13 ottobre 2017
The AIPPI 2017 World Congress in Sydney will develop and adapt research on the following hot IP topics:
Patents: Patentability of computer implemented inventions
Trademarks / Designs: Bad faith trademarks:
IP protection of media and IT: Protection of graphical user interfaces
General: Quantification of monetary relief
IP Lunch 1: Briefing: Development of the IP system in China
Since joining the World Trade Organization in 2001, China has continued to strengthen its legal framework and amend its IP laws and regulations to comply with TRIPS. Today, China has the second largest economy in the world, one of the top five patent offices in the world and hosts the world’s largest trademark office. It is therefore not surprising that the 2016 Global Patent & IP Trends indicator cited the continued increase in the importance of IP in China as a key trend.
While China has embraced IP to drive an innovation-based economy, the development of its IP system has drawn increasing attention from the world. In December 2016, China released the 13th Five-year Plan on National IP Protection and Utilization. Amongst other things, the plan calls for an improved IP legal system, enhanced IP protection, better IP quality, comprehensive IP utilisation and strengthened international cooperation.
This Lunch Session will provide a briefing on recent Chinese IP system developments, and a practical guide to navigating the systems of IP protection in China including via criminal, civil and administrative measures.
IP Lunch 2: Briefing: Recent developments at the EPO
AIPPI is very pleased to once again welcome EPO President Benoît Battistelli at its Congress to provide lunch session attendees with the latest updates on the EPO.
The EPO, with 38 member states and reaching a population of 650 million, is certainly a highly influential actor on the global patent stage. Recognized for its high-quality and business-friendly services, the EPO continues to achieve increased productivity. In 2017, the reform of the Boards of appeal is being implemented and the EPO is preparing for the possible arrival of the unitary patent.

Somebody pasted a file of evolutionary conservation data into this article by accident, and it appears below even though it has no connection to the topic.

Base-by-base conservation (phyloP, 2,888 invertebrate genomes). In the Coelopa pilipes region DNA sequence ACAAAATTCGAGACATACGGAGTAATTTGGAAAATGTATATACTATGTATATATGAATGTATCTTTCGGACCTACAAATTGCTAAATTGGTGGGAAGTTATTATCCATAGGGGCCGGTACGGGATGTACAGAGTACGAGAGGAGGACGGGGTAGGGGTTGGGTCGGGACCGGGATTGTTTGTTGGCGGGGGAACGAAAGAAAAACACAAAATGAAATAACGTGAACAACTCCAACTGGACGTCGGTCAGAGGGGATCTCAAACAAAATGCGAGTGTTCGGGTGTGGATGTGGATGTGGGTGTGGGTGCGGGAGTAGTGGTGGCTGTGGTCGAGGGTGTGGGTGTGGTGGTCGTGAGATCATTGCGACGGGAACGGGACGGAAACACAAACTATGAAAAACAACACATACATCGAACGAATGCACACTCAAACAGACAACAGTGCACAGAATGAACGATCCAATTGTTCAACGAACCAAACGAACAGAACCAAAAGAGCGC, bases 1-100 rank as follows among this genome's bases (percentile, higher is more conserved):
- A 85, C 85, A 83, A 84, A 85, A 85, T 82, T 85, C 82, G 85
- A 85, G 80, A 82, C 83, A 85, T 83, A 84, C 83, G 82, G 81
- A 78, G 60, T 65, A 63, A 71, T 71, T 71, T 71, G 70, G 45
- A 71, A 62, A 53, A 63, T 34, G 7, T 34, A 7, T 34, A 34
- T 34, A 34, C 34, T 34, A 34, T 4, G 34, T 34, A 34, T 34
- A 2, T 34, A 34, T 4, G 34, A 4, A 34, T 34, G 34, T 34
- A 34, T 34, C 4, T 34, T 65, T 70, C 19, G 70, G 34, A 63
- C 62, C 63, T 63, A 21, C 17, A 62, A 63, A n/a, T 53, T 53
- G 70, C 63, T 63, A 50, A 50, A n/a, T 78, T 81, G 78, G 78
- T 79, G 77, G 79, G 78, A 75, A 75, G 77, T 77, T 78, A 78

IP Lunch 3: Briefing: Update on Brexit / the UPC
It is anticipated that Article 50 of the Lisbon Treaty will be triggered some months before this Congress, giving the UK two years to negotiate its withdrawal from the EU. Given the extent of harmonization of IP law across Europe, the consequences of a UK departure are complex.
This session will provide a briefing on the likely implications for the protection and enforcement of IP in the UK generally, including the issues of free movement/exhaustion and the jurisdictional arrangements if the Brussels Regulation no longer applies to the UK.
The implementation of the Unified Patent Court was at an advanced stage when the Brexit referendum took place. While the UK’s announced intention to ratify the UPC agreement means the UPC system will go ahead, it is unclear if and how the UK can participate in the context of the current UPC framework: part international treaty, part EU Regulation, and subject to the oversight of the Court of Justice of the EU.
It is expected that the UPC will be operational in December 2017. This session will also provide a timely briefing on progress and the possibilities for the UK’s ongoing role in the UPC, in light of the structural uncertainties due to Brexit.